Learn to build secure applications from the mindset of the hacker and avoid being exploited.

Dear experts

Can anyone explain in laymans terms what it means to say Collections.sort() which uses merge sort guarantees

O (n log n) performance.

I undersand O(Log n) , not sure what O (n log n) means.

An explanation in laymans terms will be greatly appreciated.

Thanks.

Can anyone explain in laymans terms what it means to say Collections.sort() which uses merge sort guarantees

O (n log n) performance.

I undersand O(Log n) , not sure what O (n log n) means.

An explanation in laymans terms will be greatly appreciated.

Thanks.

Experts Exchange Solution brought to you by

Enjoy your complimentary solution view.

Get this solution by purchasing an Individual license!
Start your 7-day free trial.

I wear a lot of hats...

"The solutions and answers provided on Experts Exchange have been extremely helpful to me over the last few years. I wear a lot of hats - Developer, Database Administrator, Help Desk, etc., so I know a lot of things but not a lot about one thing. Experts Exchange gives me answers from people who do know a lot about one thing, in a easy to use platform." -Todd S.

O(n log n) means "n * O(log n)" - i.e. each step in the process takes O(log n) time and there are n of them.

So to go back to our example where n is 1000

log n is 3

n is 1000

so

n log n is 3000

So O(n log n) where n is 1000 would be O(3000) which compares well to O(n) which would be O(1000).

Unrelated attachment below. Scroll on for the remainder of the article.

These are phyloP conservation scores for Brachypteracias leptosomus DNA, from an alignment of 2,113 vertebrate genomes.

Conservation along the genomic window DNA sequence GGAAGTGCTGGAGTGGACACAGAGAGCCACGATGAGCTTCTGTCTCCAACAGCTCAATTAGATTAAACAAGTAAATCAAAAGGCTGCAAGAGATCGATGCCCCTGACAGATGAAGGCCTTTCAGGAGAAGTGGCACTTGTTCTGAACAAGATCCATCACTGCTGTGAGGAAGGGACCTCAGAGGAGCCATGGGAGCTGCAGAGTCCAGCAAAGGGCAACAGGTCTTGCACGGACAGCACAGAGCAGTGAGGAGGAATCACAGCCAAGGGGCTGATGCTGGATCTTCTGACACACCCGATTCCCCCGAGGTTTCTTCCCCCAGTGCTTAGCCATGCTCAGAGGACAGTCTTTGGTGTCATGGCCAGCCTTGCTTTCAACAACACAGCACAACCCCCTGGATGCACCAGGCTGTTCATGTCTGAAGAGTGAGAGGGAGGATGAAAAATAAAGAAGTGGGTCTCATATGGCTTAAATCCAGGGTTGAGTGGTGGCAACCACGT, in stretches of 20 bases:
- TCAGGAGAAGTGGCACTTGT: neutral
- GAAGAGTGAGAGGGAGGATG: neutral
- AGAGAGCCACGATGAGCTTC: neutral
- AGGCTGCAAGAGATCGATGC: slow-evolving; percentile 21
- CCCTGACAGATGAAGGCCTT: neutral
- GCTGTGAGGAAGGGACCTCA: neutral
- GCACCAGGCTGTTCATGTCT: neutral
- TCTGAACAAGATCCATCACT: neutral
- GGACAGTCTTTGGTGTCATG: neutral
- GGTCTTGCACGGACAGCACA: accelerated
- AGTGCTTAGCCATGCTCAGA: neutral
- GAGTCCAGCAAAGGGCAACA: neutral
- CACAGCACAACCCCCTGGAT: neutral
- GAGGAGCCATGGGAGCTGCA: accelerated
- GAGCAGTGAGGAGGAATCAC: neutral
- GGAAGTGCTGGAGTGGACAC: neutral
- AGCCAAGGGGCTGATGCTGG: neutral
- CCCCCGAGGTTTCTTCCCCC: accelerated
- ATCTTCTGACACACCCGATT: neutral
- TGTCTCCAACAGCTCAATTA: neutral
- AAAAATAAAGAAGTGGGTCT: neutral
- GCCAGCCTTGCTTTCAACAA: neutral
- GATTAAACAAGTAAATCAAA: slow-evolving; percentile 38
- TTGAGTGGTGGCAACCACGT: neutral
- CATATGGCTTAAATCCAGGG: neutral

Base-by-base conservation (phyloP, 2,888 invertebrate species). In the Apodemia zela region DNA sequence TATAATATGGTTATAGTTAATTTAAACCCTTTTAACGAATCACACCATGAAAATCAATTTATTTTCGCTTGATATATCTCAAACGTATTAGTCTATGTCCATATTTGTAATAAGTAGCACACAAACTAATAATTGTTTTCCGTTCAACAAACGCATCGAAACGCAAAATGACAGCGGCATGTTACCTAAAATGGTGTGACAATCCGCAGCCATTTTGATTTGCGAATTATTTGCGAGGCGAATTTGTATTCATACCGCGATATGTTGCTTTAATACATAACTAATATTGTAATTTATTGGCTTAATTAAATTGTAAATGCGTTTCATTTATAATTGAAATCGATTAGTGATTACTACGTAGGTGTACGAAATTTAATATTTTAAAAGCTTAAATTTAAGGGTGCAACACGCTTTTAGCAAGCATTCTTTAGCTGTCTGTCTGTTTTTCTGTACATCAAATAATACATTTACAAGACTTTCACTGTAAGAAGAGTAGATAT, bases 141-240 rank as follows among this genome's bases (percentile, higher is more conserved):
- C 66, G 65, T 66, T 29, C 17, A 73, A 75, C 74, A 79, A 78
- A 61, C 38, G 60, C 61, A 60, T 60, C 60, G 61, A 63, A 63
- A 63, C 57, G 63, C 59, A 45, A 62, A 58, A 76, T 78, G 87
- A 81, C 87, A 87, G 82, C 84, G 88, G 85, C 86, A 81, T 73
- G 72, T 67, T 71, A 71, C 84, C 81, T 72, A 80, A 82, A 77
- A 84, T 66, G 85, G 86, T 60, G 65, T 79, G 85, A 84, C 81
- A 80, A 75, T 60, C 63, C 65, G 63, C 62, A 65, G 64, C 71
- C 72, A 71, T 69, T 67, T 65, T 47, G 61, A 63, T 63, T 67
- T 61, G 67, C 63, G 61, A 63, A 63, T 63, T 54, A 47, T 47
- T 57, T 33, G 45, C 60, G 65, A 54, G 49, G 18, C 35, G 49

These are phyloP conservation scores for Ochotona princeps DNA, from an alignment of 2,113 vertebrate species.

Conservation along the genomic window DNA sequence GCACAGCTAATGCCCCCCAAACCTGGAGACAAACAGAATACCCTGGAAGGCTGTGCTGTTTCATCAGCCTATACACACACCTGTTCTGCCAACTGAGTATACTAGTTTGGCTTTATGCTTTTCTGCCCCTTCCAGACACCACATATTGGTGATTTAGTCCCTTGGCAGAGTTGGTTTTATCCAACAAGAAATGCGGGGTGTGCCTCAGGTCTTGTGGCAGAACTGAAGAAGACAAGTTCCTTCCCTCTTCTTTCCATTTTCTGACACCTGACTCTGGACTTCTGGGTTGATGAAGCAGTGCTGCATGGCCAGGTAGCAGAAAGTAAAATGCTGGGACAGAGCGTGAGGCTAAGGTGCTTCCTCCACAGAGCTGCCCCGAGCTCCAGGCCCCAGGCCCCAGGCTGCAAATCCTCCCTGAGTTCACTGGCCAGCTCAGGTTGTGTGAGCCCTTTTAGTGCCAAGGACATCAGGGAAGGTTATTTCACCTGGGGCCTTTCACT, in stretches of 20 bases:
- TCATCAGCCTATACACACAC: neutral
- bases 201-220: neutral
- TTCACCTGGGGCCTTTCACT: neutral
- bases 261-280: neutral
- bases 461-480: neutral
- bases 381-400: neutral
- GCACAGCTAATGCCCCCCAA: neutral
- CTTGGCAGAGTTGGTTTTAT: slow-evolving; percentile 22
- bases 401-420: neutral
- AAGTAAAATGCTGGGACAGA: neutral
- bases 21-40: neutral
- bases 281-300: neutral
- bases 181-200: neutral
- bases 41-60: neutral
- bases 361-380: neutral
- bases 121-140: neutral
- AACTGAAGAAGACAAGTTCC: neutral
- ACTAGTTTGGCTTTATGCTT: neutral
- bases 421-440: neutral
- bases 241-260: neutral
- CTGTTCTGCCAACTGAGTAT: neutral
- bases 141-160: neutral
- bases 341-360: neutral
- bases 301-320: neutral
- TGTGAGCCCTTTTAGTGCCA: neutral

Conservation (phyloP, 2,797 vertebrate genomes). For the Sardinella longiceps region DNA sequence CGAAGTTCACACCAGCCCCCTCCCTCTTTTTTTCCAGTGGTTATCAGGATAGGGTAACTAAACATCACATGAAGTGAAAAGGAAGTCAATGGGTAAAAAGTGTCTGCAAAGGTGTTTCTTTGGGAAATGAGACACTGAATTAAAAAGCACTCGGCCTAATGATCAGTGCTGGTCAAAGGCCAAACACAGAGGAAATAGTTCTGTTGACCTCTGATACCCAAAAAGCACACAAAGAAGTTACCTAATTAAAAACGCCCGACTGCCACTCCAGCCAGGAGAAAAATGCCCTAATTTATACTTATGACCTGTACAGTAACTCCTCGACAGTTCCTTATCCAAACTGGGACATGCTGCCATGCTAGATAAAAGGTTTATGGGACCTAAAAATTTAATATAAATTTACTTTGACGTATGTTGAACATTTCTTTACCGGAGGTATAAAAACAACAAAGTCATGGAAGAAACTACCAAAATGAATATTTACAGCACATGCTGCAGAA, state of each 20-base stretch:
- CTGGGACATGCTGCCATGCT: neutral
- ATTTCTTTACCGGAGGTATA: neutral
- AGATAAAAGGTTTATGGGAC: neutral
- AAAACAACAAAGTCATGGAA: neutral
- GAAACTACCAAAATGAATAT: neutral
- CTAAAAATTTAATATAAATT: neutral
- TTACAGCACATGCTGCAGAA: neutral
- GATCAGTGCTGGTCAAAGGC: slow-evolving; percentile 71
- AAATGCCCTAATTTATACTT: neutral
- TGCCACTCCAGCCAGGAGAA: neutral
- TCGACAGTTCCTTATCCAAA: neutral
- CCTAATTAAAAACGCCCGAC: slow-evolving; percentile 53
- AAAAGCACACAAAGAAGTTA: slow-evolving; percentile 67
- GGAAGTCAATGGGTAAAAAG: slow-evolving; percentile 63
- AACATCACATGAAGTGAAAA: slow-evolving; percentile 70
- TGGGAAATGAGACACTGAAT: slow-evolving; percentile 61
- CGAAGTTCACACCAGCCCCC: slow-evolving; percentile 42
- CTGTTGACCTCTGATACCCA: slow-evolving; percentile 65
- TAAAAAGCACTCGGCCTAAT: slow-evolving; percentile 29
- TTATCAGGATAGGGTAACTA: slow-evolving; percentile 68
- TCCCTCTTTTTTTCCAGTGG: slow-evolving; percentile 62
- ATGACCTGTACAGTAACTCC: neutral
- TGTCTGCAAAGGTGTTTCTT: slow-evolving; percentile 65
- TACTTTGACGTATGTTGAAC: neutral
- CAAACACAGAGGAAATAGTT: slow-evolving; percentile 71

(You shouldn't actually write values into O(x) statements like I just did there, but I hope you get the idea).

If you're sorting a list you need to look at each element in the list. So it's going to take at least O(n) steps.

So O(n log n) is "almost as good as O(n)" (because O(log n) is very small) and the task cannot task less than O(n) for any sorting algorithm - even ones nobody has discovered yet (technically this is assuming a fixed number of CPUs).

So in increasing time it goes:

O(1) // Constant time

O(log n) // Log time

O(n) // Linear time

O(n log n) // Log linear time

O(n^2) // Quadratic time (horrible)

O(2^n) // Exponential time (lifetime of the universe stuff)

All of the best sorting algorithms are O(n log n).

Does that help?

Doug

Experts Exchange Solution brought to you by

Your issues matter to us.

Facing a tech roadblock? Get the help and guidance you need from experienced professionals who care. Ask your question anytime, anywhere, with no hassle.

Start your 7-day free trialIn some of the forums I read it says o(n) may be slower than o(n log n)

Can that ever happen?

Thanks.

In some of the forums I read it says o(n) may be slower than o(n log n)

Can that ever happen?

An algorithm designed to run in O(n) time can - on a particular run - take more time than an algorithm designed to run in O(n log n) time. That's because these big-O measures are talking about the complexity of the algorithm as n grows. They ignore all "constants" in the algorithm.

int count = 0 ;

for (int i = 0 ; i < n ; i++) {

Sleep(1000) ;

count++ ;

}

So that algorithm is O(n) - as n grows the task time increases in linear proportion to the work.

But it's also clearly really slow - it sleeps for 1 second each step.

I could change that to sleep for 10 minutes for each step - it's still an O(n) algorithm.

Clearly though an O(n log n) algorithm that's written without the big sleeps, will be faster on lots of problems than O(n) that has big sleeps. But if I make n really really big (they call that "asymptotic behavior") then an O(n log n) is always going to eventually be slower than O(n) (even one with a big sleep for each step). I just have to make n large enough.

So "can an O(n) be slower than O(n log n)" is yes it can, but only for some 'n' values. But for a large enough n, O(n) will always be faster.

Does that help clear it up?

Doug

Java

From novice to tech pro — start learning today.

Experts Exchange Solution brought to you by

Enjoy your complimentary solution view.

Get this solution by purchasing an Individual license!
Start your 7-day free trial.